The Rays announced the signing of Erik Neander to a multi-year contract extension. Formerly the team’s senior vice president of baseball operations and general manager, Neander has been promoted to president of baseball operations. At the press conference announcing the news, Neander told reporters the club is not planning to make any additional major changes to the baseball operations structure in the wake of his promotion.
Neander, 38, has been in the Tampa Bay organization since 2007, when he came on as an intern. He worked his way to baseball operations VP in October 2014 when former GM Andrew Friedman departed to take over the Dodgers’ front office. He picked up the GM title and responsibilities two years thereafter. Both of those promotions came in junction with boosts for Chaim Bloom, with whom Neander shared high billing atop baseball ops. However, Bloom departed in October 2019 to become chief baseball officer of the Red Sox, leaving no question that Neander was the front office head in Tampa Bay over the past two seasons.
The Rays have generally been successful over the past decade-plus despite regularly featuring one of the league’s lowest player payrolls. The front office’s ability to consistently outperform expectations despite strict budgets has made Rays’ executives highly appealing to other ownership groups around the league. In addition to Friedman and Bloom, former Tampa Bay vice president James Click was hired to lead the Astros in February 2020.
Neander himself was reportedly of interest in the Angels’ GM search last offseason, but Tampa Bay ownership refused to make him available for discussions. That was ultimately a moot point, as reports at the time indicated that Neander had no interest in leaving Tampa. Today’s extension reaffirms that and will take his name off the list for potential suitors looking for a new baseball operations head this offseason.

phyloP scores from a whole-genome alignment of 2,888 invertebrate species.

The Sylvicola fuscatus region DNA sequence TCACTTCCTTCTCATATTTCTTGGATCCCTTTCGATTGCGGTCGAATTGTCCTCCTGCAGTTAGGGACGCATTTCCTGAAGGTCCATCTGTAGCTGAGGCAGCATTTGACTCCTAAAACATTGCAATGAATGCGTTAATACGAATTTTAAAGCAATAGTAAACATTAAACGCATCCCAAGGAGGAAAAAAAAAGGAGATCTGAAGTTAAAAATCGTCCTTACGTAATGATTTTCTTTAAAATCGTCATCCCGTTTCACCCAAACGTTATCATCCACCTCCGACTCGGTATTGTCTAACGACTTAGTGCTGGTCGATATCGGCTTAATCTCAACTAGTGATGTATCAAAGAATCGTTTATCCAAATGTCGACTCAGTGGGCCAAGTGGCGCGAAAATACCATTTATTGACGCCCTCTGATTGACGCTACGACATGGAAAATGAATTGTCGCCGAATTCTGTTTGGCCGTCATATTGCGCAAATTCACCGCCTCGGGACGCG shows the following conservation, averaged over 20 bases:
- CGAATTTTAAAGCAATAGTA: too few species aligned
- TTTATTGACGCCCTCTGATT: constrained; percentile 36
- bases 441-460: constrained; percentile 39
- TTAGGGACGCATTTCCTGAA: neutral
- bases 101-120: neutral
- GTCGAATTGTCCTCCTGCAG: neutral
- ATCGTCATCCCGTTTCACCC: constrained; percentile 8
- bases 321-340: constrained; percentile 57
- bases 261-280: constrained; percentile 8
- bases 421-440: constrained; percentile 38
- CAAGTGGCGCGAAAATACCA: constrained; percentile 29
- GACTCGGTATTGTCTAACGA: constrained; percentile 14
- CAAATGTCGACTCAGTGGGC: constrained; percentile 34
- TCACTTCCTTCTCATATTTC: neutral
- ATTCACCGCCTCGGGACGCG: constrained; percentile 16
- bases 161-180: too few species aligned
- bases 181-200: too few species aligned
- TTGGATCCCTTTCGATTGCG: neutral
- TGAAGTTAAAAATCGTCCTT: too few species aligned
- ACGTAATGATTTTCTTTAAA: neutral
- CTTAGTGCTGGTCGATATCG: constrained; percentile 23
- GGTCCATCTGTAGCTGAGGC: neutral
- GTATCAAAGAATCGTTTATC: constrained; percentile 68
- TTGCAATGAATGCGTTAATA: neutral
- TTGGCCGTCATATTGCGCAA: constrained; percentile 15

Given Neander’s track record, it seems likely bigger-market clubs would’ve continued to gauge his availability had the Rays not inked him to a long-term deal. The Rays have posted four consecutive winning seasons, reaching the playoffs in 2019-20. They’re a near lock to win the AL East again this season, and only the Dodgers have a better record than Tampa Bay’s 128-71 mark (64.3% winning percentage) going back to the start of 2020.
The Rays’ ever-low payroll has often been a source of frustration for fans, with the Tampa Bay front office as aggressive as any around the league in trading away recognizable players to constantly replenish young talent. Neander has had an active role in deals sending notable players like Evan Longoria, Chris Archer, Blake Snell and Willy Adames elsewhere over the past few seasons.
That constant roster churn can make it difficult for the fanbase to connect to franchise players, but there’s little arguing with the front office’s ability to consistently put together a strong roster in the long run. The Archer trade — which netted the Rays Austin Meadows, Tyler Glasnow and Shane Baz — turned out to be one of the more lopsided deals in recent memory. Tampa Bay acquired Mike Zunino from the Mariners for a package centering on Mallex Smith and boldly struck to acquire Randy Arozarena from the Cardinals. That deal cost them top pitching prospect Matthew Liberatore, but Arozarena has excellent in Tampa Bay and was the biggest driver of their run to an AL pennant last year.
The Rays have also been adept at acquiring and developing prospects. Wander Franco is one of the most talented young players in the game, and the Rays have a few more top prospects (Vidal Bruján, Josh Lowe and Taylor Walls among them) at or near the big league level. And while the team hasn’t generally been active in free agency, Neander’s group struck gold on their signing of Charlie Morton to a two-year, $30MM guarantee over the 2018-19 offseason.
Like any executive, Neander has a few misses on his record as well. Adames has taken his game to another level since being moved to Milwaukee in May. The December 2019 trade that sent Tommy Pham and Jake Cronenworth to San Diego for Hunter Renfroe and Xavier Edwards looks regrettable (although Edwards is still a well-regarded prospect). But the Rays’ front office has a very impressive body of work overall, one that has attracted the attention of plenty rivals around the league. While the Rays have lost a few key executives in recent years, they’ll keep Neander atop baseball operations for the foreseeable future.
Marc Topkin of the Tampa Bay Times first reported that Neander had agreed to a multi-year extension. Rays’ pregame and postgame host Neil Solondz reported Neander was being promoted to president of baseball operations. Image credit: USA Today Sports.